KiD CuDi's WZRD Debuts At No. 3 Despite Being Swept Under The Rug By Universal

from the the-fans-have-spoken dept

Last week we wrote about WZRD, the new album from KiD CuDi on which he went in an entirely different direction from his usual style. That's the kind of thing that makes big record labels nervous (they'd prefer artists just keep churning out variations on their first success) and CuDi's label Universal Republic was no exception. After the release, CuDi took to Twitter to vent:

Ok so just a heads up, my weak ass label only shipped 55k physicals cuz they treated this like some indie side project tax right off. So i apologize on behalf of my weak ass major label. And I apologize for the lack of promo, again, my weak ass major label. They tried to rush me thru this so i can just give em another MOTM, but guess what? Fuck that, next album is WZRD. MOTM3 on hold til 2014. who mad??? not me and @DotDaGenius. So its def gonna be tough to find one in the stores guys, I'm sorry about that.

Apparently fans were prepared to make the effort, because WZRD debuted at #3 on the Billboard 200 albums chart. This is especially funny in the wake of RIAA CEO Cary Sherman's recent interview, in which he claimed record labels were needed to "separate the wheat from the chaff" and "designate who is worth promoting and marketing". It seems the legacy gatekeepers aren't quite as good at curation as they think—at least I bet Universal is wishing they'd gotten a few more copies of WZRD out there, and put some promotional weight behind the project. Maybe, if they'd put a little faith in their own artist, they could have had a #1 on their hands.

Filed Under: kid cudi, labels, music, promotion, wzrd
Companies: universal music, universal republic


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  1. icon
    PaulT (profile), 8 Mar 2012 @ 4:43am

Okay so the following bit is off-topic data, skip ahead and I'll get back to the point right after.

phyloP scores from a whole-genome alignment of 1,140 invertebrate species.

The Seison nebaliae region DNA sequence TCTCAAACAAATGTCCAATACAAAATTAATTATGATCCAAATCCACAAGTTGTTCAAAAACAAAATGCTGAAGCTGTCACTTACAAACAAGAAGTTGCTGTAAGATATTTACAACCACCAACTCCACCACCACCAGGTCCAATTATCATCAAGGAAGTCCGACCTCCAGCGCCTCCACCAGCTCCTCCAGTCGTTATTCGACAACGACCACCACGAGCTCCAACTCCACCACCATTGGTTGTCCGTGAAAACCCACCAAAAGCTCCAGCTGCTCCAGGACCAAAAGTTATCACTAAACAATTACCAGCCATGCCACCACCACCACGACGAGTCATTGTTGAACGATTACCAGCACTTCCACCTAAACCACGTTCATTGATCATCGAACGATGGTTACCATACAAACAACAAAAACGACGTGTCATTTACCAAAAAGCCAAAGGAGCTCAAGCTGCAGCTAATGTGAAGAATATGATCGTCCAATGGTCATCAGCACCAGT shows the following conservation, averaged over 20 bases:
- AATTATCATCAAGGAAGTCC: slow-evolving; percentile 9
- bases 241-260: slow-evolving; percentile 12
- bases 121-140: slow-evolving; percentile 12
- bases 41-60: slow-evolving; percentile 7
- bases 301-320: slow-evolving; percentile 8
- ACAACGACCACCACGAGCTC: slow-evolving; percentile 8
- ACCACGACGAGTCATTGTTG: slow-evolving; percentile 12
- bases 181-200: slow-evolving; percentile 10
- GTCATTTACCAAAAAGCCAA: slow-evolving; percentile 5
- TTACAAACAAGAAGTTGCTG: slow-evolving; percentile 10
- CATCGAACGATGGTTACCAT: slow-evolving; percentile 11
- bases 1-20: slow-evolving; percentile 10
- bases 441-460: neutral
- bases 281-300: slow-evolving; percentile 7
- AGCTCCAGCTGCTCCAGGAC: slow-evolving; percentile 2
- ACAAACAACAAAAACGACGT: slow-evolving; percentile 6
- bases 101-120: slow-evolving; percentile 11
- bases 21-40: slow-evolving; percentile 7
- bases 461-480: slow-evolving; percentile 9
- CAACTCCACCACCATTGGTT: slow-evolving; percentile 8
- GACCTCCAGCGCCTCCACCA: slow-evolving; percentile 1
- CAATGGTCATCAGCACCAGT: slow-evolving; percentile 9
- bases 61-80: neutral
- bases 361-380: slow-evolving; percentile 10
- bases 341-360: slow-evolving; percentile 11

Re: Re: Re: I'm confused...

    Touched a nerve there, did I? Sorry...

    The point is that physical sales require the product to *actually be on the shelves* in order for the sale to be made. If the small shipping number meant that a large number of stores didn't have the CD on the shelf, then sales would be lower than if they had. I'm clearly not talking about queues of people climbing over each other to get their hands on the product. I'm talking about how people not making the impulse buy at the Wal Mart checkout or not seeing the album in the new releases section reduces sales.

    My comment was merely this - how many of Cudi's fans usually pick up the CD as opposed to just buying digitally? If there weren't enough to service that base, sales were lost. Not everybody buys digitally, not everybody wants digital, and even those who do might make the odd impulse or gift buy on CD - but only if the CD's there for them to buy in the first place. Low shipping rates means less shelves with CDs and thus less sales, up to the point of saturation for that artist.

    "Yes it's an assumption and based on current tech trends. "

    It's a baseless assumption, where you deign to criticise the artist himself - who would surely be aware of the usual spilt between digital and physical as well as the usual shipping numbers he'd expect. His personal experiences may well differ considerably from typical trends. Sorry, that bears more weight than your assumptions.

    As I mentioned above, you may still be correct, but there's a number of other possibilities, including the possibility that the label is in fact very bad at predicting demand and have lost sales as a result.

    "Are iPods now fitted with a CD reader?"

    Yes, it's called iTunes or any other ripping software. Some people still prefer to buy the physical product for various reasons, then rip it. The guy who wanted the CD to rip to his preferred FLAC format, but couldn't because not enough CDs were shipped, loses out.

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